Sheriff says county not helping to fix deputy pay
WOODSTOCK – Shenandoah County’s sheriff says the government hasn’t helped his agency pay officers what it should.
The Board of Supervisors heard Sheriff Timothy Carter’s complaint during a work session on the fiscal 2017 budget on Tuesday. The board discussed funding requests for the next fiscal cycle from Carter as well as other public safety agencies in the county.
Carter asked for $5.1 million, an increase of $578,277 or 12.78 percent over the current budget for law enforcement spending not including capital projects such as vehicles or equipment. County Administrator Mary T. Price recommended in her proposed budget $4.68 million for law enforcement – an increase of only $160,507 or 3.55 percent.
But the proposed budget doesn’t address the bigger issue of pay disparity of its deputies that faces the sheriff’s office and has hurt the agency for the past 10 years, Carter told the board. The county underwent a pay study of its employees that did not include the sheriff’s office. County leaders accepted the study and employees benefited from the implementation of the recommendations, Carter said. However, the county has yet to address the recommendations presented in a similar study performed on the sheriff’s office about 7 years ago.
Meanwhile, the sheriff’s office continues to lose deputies to agencies in other localities that offer better salaries and benefits, Carter said. The sheriff said he believed other county employees deserved the salary increases they may have received as a result of the earlier study.
“But I do believe the pay and benefits of the Shenandoah County Sheriff’s Office staff need to be addressed and the county Board of Supervisors needs to work on a plan regarding what we believe the county law enforcement position is worth,” Carter said. “I could go on for hours as to what I think you should value in one of these positions.”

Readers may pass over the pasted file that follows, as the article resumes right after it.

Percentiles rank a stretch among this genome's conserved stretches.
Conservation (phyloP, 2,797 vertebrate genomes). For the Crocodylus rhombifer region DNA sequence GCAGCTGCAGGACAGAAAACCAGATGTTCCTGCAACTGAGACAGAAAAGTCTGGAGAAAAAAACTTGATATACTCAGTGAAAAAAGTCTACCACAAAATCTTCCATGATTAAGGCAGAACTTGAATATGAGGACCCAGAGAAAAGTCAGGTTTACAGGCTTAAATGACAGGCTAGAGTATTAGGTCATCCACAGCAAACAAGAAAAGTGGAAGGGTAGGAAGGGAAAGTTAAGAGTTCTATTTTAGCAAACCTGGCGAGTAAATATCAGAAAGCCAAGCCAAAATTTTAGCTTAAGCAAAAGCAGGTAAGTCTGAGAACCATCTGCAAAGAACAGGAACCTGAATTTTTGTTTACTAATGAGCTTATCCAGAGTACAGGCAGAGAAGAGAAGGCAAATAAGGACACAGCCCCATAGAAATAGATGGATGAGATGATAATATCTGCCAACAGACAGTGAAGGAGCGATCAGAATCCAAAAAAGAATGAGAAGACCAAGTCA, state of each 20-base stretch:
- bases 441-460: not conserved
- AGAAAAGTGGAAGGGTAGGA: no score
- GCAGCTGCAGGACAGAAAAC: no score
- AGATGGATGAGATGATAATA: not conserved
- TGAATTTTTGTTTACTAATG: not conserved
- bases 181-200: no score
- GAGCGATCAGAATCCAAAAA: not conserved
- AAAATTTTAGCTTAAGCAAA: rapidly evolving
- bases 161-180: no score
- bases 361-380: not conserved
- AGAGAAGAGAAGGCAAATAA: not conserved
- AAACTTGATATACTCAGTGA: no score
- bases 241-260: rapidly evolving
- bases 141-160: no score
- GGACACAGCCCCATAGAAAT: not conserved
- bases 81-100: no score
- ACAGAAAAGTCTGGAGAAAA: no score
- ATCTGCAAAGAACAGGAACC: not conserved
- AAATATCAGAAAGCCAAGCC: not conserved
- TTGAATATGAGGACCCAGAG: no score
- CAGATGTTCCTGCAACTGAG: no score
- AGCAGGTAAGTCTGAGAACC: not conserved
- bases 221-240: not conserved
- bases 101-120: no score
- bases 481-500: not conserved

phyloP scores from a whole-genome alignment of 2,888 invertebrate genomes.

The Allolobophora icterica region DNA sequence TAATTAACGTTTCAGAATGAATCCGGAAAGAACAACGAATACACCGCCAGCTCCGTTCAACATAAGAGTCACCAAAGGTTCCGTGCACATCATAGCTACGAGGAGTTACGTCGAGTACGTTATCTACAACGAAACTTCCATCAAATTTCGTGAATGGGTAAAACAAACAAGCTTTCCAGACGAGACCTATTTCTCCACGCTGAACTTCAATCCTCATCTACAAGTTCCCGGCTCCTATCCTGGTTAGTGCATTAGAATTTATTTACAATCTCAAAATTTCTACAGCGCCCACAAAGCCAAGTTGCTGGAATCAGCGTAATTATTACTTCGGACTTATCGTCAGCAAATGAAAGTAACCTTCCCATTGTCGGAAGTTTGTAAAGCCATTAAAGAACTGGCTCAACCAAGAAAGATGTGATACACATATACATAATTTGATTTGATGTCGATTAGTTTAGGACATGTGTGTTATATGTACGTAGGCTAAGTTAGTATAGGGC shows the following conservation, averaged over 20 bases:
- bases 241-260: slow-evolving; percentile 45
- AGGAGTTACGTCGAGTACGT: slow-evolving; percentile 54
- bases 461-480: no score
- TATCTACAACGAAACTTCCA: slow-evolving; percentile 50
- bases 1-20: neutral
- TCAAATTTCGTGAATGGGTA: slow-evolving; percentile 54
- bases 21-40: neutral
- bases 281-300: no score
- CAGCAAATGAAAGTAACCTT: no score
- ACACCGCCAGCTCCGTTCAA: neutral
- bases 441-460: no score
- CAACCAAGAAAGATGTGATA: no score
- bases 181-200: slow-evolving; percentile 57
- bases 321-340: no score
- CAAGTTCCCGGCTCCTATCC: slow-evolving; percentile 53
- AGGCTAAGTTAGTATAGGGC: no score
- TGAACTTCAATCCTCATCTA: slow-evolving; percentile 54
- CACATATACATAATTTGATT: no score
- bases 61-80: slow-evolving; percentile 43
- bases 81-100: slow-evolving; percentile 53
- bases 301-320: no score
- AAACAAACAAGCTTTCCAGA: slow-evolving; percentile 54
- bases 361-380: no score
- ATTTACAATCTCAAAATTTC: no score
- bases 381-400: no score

The number of calls for the agency’s services has increased over the years, Carter said. The loss of staff to other agencies has added to the workload for other employees, he added.
“It appears to me that the county is placing little value or no value on this issue,” Carter said.
The sheriff asked the board to reconsider his request for staffing patrol deputy positions in his budget.
Carter also has tried for years to get county leaders to discuss changing the way his deputies are paid. The State Compensation Board provides some funding for deputies’ salaries but the county covers the rest. But deputies don’t necessarily receive the same salary increase afforded to other county employees.
“I’m troubled that there is no mention of this issue or even discussion about it in the county’s budget,” Carter said.
The sheriff has proposed to provide in his budget the funding to cover holiday pay for deputies as some localities do. Carter pointed out that some of the money the county pays toward the operation of the Rappahannock-Shenandoah-Warren Regional Jail goes toward holiday pay for the facility’s employees.
Carter proposed another option – certification pay – that could serve as incentive for certain deputies. The county provided this benefit but cut the funding as part of austerity measures several years ago, Carter said.
The sheriff also requested $6,000 to cover the cost of procuring legal services for his agency. Carter said he ran into a problem recently when then County Attorney J. Jay Litten did not help his agency draft an agreement to provide law enforcement coverage for Edinburg. In the end, Major Scott Proctor drafted the agreement, Carter said. The sheriff noted that he has not met new County Attorney Jason Ham. Board Chairman Conrad Helsley said the sheriff could enlist Ham’s services at any time.
Contact staff writer Alex Bridges at 540-465-5137 ext. 125, or email@example.com